Deirdre Ruscitti Harshman

 Deirdre Harshman

Contact Information

Dept. of History
309 Gregory Hall
810 S Wright
M/C 466
Urbana, IL 61801
View CV

Research Interests

  • Russian History
  • Urban History
  • Everyday Life
  • Modern European History
  • Working Class History
  • Utopian Studies

Research Description

Dissertation: A Space Called Home: Housing and the Construction of the Everyday in Russia

This dissertation posits that management of the everyday is a fundamental part of the modern project. Far from being a vague or nebulous concept of what life could be, the management of the everyday was linked to concrete programs, which had a tangible effect on ordinary people and the spaces they lived and existed in. Furthermore, although the management of the everyday could be (and was) deployed by states and other institutions for ideological purposes, the overall concept of managing the everyday cannot be linked to any single ideological movement. As a result, it is possible to trace strong continuities in the management of everyday life, even in cases in which there were deep social, political, cultural, and/or economic ruptures.

I examine the management of the everyday in juxtaposition to the concept of the home in late Imperial and early Soviet Russia. I propose that looking at how the home functioned during the tumultuous revolutionary period offers us a new way to understand everyday life and its continuities, even in times of great social and cultural shift. I argue that reformist and revolutionary movements in Russia placed the ‘home’ and related conceptions of belonging at the center of their campaigns to create a new everyday life, and that these campaigns over show remarkable degrees of similarity, despite belonging to radically different political traditions. My dissertation examines how these different visions treated the home as lived space, the built environment and the even unbuilt environment, and how residents reacted to, shaped, and resisted these campaigns. Contests and negotiations unfolded in domestic sites and relations such as the kitchen, the landlord-tenant relationship, and nighttimeflophouses.

Education

  • PhD, University of Illinois at Urbana-Champaign, 2018
  • MA, University of Illinois at Urbana-Champaign, 2013
  • BA, University of Pittsburgh, 2011

Distinctions / Awards

  • First Place, Graduate Student Essay Contest for the Midwest Slavic Association, 2017 (for the article "Cooking Up a New Everyday," as published in Revolutionary Russia)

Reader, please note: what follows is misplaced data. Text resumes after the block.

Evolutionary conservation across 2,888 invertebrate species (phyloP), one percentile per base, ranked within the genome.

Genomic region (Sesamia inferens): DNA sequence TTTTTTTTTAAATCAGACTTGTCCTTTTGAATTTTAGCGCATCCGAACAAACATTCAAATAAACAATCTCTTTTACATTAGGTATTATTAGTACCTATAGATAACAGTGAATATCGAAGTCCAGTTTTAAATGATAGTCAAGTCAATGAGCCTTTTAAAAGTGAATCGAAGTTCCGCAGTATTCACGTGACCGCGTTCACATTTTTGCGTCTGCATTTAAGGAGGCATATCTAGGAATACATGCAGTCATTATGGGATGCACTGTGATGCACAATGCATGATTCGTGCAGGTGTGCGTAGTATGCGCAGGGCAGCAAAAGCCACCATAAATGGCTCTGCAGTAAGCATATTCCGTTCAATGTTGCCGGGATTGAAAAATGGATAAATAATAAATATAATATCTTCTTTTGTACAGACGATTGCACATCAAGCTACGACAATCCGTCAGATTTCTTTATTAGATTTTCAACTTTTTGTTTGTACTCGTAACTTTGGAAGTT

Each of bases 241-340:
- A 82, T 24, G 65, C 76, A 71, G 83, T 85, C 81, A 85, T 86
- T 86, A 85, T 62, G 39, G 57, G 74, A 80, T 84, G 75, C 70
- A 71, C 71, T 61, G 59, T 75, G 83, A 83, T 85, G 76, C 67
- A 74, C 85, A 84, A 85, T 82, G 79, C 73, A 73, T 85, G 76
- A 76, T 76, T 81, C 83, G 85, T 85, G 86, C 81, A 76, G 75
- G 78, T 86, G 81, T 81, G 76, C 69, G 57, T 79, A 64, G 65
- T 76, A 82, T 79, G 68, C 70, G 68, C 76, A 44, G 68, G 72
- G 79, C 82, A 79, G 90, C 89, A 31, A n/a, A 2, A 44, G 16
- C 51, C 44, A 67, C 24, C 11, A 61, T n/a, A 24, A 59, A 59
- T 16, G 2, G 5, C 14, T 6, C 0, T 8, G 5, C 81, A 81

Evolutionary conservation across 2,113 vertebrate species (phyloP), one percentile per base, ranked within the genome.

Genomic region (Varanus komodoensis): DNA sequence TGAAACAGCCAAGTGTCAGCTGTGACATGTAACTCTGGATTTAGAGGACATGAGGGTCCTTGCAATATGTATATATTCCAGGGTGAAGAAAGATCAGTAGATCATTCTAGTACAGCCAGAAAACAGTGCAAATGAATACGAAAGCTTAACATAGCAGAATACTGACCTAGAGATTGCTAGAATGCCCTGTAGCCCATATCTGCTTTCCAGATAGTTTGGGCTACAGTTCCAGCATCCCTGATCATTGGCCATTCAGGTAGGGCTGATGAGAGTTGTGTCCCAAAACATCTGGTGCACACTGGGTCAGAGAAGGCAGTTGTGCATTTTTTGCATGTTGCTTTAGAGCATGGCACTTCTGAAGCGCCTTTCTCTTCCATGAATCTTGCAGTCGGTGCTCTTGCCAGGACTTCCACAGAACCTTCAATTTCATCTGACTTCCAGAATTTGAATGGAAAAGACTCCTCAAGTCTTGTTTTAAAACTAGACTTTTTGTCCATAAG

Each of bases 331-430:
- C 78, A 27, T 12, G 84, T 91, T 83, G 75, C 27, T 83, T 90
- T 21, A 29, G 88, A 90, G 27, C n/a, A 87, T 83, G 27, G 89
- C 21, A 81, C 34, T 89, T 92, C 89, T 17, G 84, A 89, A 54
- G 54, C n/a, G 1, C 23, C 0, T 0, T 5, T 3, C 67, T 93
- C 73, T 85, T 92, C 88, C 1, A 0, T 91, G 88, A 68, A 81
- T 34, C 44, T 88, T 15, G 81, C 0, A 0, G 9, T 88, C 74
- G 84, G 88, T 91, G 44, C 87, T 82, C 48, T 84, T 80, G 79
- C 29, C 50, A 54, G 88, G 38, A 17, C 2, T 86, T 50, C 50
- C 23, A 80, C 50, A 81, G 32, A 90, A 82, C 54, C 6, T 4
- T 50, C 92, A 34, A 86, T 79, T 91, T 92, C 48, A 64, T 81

• Frederick S. Rodkey Memorial Prize in Russian History, awarded by University of Illinois History Department, 2013

Grants

  • Doris G. Quinn Dissertation Completion Fellowship, 2017-2018
  • William C. Widenor Teaching Fellowship, awarded through University of Illinois History Department, 2016
  • Davis Graduate Student Travel Grant for the 2015 Association for Slavic, East European and Eurasian Studies (ASEEES) Annual Conference, 2015
  • Departmental Travel Grant for Pre-Dissertation Research in Moscow, Russia, 2013
  • Dissertation Research Fellowship, for dissertation research in Moscow and Perm’, Russia, awarded through the University of Illinois History Department, 2014-2015
  • Event Grant from Illinois Program from Research in the Humanities for the Fifteenth Annual Graduate Symposium on Women’s and Gender History (primary grant writer), 2013
  • FLAS Fellow (Russian), 2011-2013

Courses

  • Modernity and the Everyday in Global Context (to be taught at the Higher School of Economics, in Moscow, Russia), Fall 2018
  • HIST 381 (Urban History), Fall 2016
  • HIST 141 (Western Civilization to 1660), Spring 2016 (Teaching Assistant)
  • HIST 140 (Western Civilization to 1660, Advanced Composition), Fall 2015 (Teaching Assistant)

Selected Publications

Journal Articles

Cooking Up a New Everyday: Communal Kitchens in the Revolutionary Era, 1890-1935 Revolutionary Russia 29 2 2016, p. 211-233. Article link.

Book Contributions

Ruscitti, Deirdre ‘We have not been vermin, nor will we ever be!’: Gender and the Dynamics of Eviction in the Early Soviet Period, 1917-1930 Konstruiruia “sovetskoe”? / Constructing the “Soviet”? ‘We have not been vermin, nor will we ever be!’: Gender and the Dynamics of Eviction in the Early Soviet Period, 1917-1930 St. Petersburg Izdatel’stvo Evropeiskogo universiteta v Sankt-Peterburge 2015.